Scotch whisky is whisky made in Scotland. When you see the term "whisky"
without the "e", it is nearly always in reference to Scotch Whisky, or more
recently, Japanese Whisky, which emulates Scotch. Remember that "Scotch"
is a drink, made by people who are "Scottish". People from Scotland are Scots,
not Scotch...and you will be viewed as a hopeless fool if you confuse the two.
Scottish whisky has a very strict legal standard, as defined by the
Scotch Whisky Order of 1990* (UK) which states:
It must be distilled at a Scottish distillery from water and malted barley, to which only other whole grains may be added. It must be processed at that distillery into a mash, converted to a fermentable substrate only by endogenous enzyme systems, and fermented only by the addition of yeast.
It must be distilled to an alcoholic strength of less than 94.8% by volume so that it retains the flavour of the raw materials used in its production.
It must be matured in Scotland in oak casks for no less than three years and a day.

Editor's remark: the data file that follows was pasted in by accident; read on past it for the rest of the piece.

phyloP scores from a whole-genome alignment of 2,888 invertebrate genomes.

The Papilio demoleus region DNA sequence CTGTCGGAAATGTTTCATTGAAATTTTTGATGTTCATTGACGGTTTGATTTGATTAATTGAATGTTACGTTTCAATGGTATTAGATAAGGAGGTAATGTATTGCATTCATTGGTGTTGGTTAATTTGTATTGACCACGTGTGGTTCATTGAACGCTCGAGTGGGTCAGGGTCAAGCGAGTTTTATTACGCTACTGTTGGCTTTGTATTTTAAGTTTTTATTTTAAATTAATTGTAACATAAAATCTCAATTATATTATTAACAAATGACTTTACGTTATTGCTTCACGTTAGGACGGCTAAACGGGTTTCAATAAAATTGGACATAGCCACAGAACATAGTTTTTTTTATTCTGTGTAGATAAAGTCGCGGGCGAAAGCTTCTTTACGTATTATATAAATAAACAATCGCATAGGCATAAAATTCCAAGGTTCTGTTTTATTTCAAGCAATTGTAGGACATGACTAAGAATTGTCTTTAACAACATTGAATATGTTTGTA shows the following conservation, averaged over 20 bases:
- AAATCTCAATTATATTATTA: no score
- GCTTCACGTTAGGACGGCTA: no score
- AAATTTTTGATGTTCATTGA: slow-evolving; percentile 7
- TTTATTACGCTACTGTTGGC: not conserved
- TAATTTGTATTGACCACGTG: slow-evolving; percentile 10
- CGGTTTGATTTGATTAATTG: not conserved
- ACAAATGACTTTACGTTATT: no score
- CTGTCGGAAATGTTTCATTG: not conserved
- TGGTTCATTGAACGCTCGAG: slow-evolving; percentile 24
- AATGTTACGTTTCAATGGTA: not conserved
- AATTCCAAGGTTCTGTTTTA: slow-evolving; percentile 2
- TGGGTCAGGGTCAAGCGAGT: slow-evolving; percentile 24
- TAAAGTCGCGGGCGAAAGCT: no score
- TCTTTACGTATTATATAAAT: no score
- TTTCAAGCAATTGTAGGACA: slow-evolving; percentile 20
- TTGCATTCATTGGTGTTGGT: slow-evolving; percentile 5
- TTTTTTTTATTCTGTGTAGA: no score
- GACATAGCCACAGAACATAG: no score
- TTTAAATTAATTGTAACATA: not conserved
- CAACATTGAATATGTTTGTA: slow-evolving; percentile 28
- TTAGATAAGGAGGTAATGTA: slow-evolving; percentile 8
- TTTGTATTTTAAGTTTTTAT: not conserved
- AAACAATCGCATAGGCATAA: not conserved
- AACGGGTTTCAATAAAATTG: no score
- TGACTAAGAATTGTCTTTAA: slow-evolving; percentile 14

It may not contain any added substance other than water and caramel colouring, and may not be bottled at less than 40% alcohol by volume.
Scotch whisky is divided into four distinct categories:
Vatted malt (also called "pure malt")
Scottish whisky is further characterized by the region in which each malt is made, although blends often contain several, sometimes as many as 100 different malts.
The officially recognized regions are: Lowland, Speyside, Highland, Campbeltown and Islay (pronounced eye-lah).
The Islands, an unrecognized sub-region, includes all of the whisky producing islands but excludes Islay.
Scotch is traditionally drunk neat, with an occasional splash of water to "open it up" and make the individual components more easily discernible. In the States, people commonly drink it on the rocks which is almost universally viewed as idiotic elsewhere, since the cold numbs the palate.